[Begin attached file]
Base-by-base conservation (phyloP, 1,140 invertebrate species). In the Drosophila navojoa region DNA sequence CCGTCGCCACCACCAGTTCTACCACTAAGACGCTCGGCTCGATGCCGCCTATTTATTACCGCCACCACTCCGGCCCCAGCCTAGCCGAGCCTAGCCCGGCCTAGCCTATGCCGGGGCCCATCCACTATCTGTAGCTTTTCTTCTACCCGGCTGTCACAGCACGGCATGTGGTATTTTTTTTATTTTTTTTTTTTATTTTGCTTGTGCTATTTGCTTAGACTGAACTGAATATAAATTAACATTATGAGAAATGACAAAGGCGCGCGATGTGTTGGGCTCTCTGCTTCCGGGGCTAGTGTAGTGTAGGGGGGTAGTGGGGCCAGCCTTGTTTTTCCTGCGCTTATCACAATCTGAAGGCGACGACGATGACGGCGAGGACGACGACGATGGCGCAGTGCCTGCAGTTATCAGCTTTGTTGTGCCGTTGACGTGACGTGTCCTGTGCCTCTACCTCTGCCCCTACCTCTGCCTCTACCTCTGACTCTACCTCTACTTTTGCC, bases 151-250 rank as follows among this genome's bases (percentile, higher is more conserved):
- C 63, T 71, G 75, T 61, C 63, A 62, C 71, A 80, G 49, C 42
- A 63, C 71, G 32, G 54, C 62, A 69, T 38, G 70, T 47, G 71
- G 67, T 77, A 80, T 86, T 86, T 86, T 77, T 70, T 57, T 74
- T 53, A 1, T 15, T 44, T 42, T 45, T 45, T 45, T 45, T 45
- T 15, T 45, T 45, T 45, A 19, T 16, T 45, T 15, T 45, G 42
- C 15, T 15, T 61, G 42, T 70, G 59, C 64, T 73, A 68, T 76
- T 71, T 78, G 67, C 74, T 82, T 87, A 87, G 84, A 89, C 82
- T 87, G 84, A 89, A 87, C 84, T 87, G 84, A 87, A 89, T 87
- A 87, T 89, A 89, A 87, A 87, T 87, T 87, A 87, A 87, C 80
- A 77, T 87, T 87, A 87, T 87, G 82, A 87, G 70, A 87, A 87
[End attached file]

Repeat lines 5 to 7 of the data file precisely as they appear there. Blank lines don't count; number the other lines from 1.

- T 53, A 1, T 15, T 44, T 42, T 45, T 45, T 45, T 45, T 45
- T 15, T 45, T 45, T 45, A 19, T 16, T 45, T 15, T 45, G 42
- C 15, T 15, T 61, G 42, T 70, G 59, C 64, T 73, A 68, T 76